Polar Bear Turned Cash Cow: Knut the Business-Bear
Knut, the super-cute polar bear baby which has enthralled Berlin Zoo visitors for months, is not just a pretty face. The little guy brings in the moolah too. Meanwhile Knut's grandmother Lisa is getting her very own Latin lover.
Knut may not be so cute anymore. But for a five month old baby polar bear, he is quickly turning out to be an accomplished businessman. His new product licensing campaign is rapidly gaining steam, meaning that the baby polar bear may end up being part of the Berlin zoo's business plan for years to come.
But Knut's success isn't just financial. He's also entering the literary world as the star of a new book, and his growing product line will soon make him a symbol of the economic potential of ecology. That, at least, is what the zoo's board of trustees is hoping.
"Knut has become a medium of communication," Dr. Gerald Uhlich, a member of the non-profit zoo's board of trustees, told SPIEGEL ONLINE. "We are granting licenses to companies who share our philosophy of protecting threatened habitat and the money generated will be used to fund habitat protection projects."
A new logo, Respect Habitats.Knut, is also going to put the Knut seal of approval on projects that come up with economically sustainable strategies to deal with ecological problems. The little fluff ball, zoo officials are hoping, will find his niche in drawing attention to the environment through creative products and solutions. "Knut," says Uhlich, "will be able to draw attention to the environment in a nice way. Not in a threatening, scolding way."
Books and films will help too. Earlier this month it was announced that bestselling American author Craig Hatkoff will pen a book called "Knut: How One Little Polar Bear Captivated the World." The book will appear this summer in German before its autumn publication in English. Hatkoff is hoping to follow up on the success of "Owen & Mzee: The True Story of a Remarkable Friendship" about the close relationship between a hippopotamus and a giant tortoise.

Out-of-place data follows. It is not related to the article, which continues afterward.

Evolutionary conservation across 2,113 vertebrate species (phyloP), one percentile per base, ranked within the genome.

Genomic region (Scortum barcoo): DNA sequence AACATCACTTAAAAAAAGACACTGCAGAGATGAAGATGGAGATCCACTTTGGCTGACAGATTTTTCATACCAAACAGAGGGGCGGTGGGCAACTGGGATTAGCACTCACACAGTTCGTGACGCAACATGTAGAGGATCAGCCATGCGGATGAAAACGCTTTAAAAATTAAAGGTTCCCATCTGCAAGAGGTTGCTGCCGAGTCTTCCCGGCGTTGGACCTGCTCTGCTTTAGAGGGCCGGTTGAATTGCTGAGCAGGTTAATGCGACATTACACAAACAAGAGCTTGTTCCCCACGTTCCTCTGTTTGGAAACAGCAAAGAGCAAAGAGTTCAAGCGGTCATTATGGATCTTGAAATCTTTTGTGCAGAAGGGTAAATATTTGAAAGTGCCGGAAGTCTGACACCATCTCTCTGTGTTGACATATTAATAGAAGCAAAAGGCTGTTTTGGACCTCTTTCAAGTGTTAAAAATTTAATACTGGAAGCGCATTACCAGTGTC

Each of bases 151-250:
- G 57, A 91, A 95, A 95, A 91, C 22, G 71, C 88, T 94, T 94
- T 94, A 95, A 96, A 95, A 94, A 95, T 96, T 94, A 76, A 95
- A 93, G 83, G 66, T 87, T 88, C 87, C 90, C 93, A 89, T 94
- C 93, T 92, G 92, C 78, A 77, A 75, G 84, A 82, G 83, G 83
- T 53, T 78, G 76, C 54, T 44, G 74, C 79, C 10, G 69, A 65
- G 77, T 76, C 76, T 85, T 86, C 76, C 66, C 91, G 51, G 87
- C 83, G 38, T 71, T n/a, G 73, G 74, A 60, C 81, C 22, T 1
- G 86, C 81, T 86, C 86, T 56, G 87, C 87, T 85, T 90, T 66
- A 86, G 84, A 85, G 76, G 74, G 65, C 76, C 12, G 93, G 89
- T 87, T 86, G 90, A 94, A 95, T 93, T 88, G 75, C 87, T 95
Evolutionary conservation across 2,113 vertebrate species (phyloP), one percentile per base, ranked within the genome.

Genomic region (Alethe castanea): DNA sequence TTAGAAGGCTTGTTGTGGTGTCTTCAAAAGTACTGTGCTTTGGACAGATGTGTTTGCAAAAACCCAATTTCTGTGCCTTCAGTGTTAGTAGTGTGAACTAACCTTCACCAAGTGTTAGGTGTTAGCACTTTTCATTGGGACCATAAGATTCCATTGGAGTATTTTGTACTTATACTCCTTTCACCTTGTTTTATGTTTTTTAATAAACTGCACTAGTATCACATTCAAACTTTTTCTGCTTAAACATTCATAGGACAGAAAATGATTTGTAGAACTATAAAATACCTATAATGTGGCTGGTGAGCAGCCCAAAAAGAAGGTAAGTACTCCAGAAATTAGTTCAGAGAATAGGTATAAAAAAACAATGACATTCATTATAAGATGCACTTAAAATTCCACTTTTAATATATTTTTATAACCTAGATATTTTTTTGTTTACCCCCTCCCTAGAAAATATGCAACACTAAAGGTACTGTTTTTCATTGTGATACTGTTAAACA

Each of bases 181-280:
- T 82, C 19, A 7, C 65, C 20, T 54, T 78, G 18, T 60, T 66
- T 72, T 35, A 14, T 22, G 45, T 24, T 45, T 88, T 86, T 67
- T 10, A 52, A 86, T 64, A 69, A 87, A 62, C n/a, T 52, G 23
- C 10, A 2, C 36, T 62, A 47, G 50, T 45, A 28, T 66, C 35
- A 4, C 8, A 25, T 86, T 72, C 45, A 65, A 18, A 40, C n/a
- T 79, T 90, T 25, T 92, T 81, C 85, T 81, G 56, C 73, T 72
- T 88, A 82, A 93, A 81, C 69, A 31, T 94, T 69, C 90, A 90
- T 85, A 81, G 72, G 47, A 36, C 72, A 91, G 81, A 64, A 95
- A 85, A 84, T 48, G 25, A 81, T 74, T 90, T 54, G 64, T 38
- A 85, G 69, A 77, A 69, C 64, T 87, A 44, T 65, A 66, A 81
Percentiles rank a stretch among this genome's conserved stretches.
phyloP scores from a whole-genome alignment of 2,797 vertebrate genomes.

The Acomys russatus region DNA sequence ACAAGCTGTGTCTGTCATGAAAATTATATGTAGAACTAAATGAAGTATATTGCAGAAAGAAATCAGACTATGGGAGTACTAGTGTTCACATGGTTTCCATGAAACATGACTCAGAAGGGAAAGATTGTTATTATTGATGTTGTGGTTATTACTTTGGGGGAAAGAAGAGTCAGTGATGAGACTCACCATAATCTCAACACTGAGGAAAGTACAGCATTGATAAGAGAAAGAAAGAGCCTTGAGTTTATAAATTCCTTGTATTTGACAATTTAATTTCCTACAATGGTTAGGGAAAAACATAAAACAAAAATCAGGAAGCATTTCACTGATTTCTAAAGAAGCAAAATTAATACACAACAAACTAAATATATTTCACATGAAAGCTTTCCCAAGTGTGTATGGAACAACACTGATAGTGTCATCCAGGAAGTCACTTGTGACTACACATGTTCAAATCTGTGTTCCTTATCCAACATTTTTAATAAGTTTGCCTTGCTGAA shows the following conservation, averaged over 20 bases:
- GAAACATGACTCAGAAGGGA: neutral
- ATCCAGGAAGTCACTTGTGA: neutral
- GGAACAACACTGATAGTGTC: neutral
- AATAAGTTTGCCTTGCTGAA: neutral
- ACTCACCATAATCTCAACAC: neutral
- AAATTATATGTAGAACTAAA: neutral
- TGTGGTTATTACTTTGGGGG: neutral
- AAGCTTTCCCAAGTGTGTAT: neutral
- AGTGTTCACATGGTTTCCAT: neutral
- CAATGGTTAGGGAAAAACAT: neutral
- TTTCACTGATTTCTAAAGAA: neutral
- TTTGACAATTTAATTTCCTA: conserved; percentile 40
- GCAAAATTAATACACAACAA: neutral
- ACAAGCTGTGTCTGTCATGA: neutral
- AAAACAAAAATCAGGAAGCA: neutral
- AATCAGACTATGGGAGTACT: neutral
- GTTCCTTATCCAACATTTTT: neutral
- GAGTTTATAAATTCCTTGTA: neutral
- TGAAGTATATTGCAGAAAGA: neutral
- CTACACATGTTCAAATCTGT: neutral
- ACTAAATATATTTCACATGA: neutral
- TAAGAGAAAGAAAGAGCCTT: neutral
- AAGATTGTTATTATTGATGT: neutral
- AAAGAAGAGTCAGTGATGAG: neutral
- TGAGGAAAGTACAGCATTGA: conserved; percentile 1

In the short term, however, there is no denying that Knut has been a goldmine for the zoo. Although Uhlich says the Knut boost hasn't been calculated, he admits that the zoo is rolling in Knut cash. And it's no wonder. Already, Knut, who was born on December 5 before being rejected by his mother, has frolicked about his enclosure in front of fully 500,000 visitors -- a rate of 10,000 per day since his first public presentation 50 days ago. At up to 11 per guest -- plus a massive spike in gift shop sales -- a revenue jump is hardly surprising.
What is Knut getting for all his trouble? On Friday, the ursine toddler is going to get a new toy to play with courtesy of the Canadian government. Canada wants to thank Knut for his contribution to preserving the environment. In March, before he could even stand up on his back legs by himself, the baby bear was named "ambassador for climate protection" by German Environment Minister Sigmar Gabriel. He is also going to be the poster-bear for a United Nations conference on bio-diversity to be held in Bonn in 2008.
Meanwhile, while Knut is hard at work, his grandmother, the 30 year old Lisa in the Munich zoo, is quite enjoying retirement. She's getting a new boytoy in the form of eight-year-old Yogli from Tuscany. The zoo admits that Lisa is a bit past her prime when it comes to reproduction. But maybe, the zoo is hoping, the "extremely good looking, muscular, Italian beauty" might just prove too great a temptation for Lisa.
"Who knows," said a zoo spokeswoman on Friday. "Maybe the young Latin Lover will give her hormones a boost."
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